The furniture you see in this room belongs in a pressroom. It is also the furniture you’d see if you walked through my front door. These are typecases and they are filled with lead type. In the foreground, you see the paper cabinet, which is full of broadsides and paper for current and future printing projects. And that’s my press, a 1921 Chandler & Price, languishing in the far corner. What you can’t see: my desk, bookshelves, comfy chair, dining table, bed, dresser, sofa. You’d see these if you pulled-back-to-reveal. That’s because I live in a one-room studio in Vancouver with my husband of ten years. We are very close. I choose to show you my typecases because, technically, I should set type in this corner of the room but really I begin writing here. I like to work standing up and this furniture is perfectly slanted, like a drafting table, and exactly the right height. I learned to work this way while working as a printer’s apprentice at Barbarian Press in Mission BC. At first, a printer’s apprentice is made to stand for hours on end, day after day, as she disassembles text and puts it away. So I stood, for months, taking apart and putting away and turning to the notebook beside me to write (by hand) lines, notes, and what-have-you. It’s a very good way to work, especially since the act of writing can be particularly sedentary. Which is to say, I also work on more expected surfaces as well.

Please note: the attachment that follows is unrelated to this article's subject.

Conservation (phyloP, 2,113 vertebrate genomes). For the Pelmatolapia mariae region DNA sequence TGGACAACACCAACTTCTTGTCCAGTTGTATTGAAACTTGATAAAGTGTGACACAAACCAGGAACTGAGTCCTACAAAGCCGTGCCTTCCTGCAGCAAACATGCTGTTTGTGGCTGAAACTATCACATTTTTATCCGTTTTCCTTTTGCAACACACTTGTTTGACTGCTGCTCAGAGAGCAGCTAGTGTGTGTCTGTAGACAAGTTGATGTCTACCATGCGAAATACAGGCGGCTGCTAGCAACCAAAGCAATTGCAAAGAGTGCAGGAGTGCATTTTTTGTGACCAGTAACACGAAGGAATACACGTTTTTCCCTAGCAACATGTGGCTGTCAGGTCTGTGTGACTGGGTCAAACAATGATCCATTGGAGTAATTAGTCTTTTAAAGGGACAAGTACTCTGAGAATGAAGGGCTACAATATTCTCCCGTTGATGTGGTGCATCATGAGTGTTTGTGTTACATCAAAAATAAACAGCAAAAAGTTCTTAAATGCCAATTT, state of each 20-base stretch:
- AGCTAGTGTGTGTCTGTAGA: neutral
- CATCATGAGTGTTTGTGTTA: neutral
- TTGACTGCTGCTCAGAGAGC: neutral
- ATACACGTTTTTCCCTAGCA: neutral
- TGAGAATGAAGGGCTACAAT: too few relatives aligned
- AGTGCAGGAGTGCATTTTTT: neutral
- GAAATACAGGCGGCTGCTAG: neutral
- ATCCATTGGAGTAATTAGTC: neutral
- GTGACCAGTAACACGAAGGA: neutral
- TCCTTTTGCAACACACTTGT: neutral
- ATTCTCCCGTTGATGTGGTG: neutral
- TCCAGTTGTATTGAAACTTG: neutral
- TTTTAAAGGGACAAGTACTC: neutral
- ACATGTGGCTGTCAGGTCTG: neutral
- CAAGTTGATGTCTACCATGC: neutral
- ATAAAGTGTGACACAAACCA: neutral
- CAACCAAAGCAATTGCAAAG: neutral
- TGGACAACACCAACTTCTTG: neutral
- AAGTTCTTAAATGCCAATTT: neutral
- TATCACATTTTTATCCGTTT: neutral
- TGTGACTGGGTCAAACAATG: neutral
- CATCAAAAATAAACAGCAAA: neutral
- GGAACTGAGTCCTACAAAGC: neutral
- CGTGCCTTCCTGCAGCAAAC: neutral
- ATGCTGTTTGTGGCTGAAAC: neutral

I have a desktop computer (Mac) onto which I copy my handwritten notes and lines and continue composition. I also use a laptop computer that I take with me whenever I’m away from home or just need to get away from the studio. I have always carried a notebook with me wherever I go. Now I try to carry a notebook and the laptop. I am hoping this will shorten the amount of time between note taking and composition. At a certain time when writing, let’s call it revision, I find it better to work in an electronic space. The work I do there is a lot more like sculpting than writing. It is a process of taking away and moving around and mucking about. Sometimes you get lucky and a piece presents itself to you but, more often than not, the work requires revision. Some writers I know are very into spontaneity and the lack of artifice spontaneity can bring. Sometimes I’m that writer, sometimes not. I don’t know if I could tell you where or how.
Elizabeth is the author of two books of poetry: Curio (BookThug, 2005) and Home of Sudden Service (Nightwood Editions, 2006) which was nominated for the Governor General’s Award for poetry. Her work has appeared in anthologies, literary journals, and on film in Canada, the U.S., and abroad, and has been translated into French and Chinese.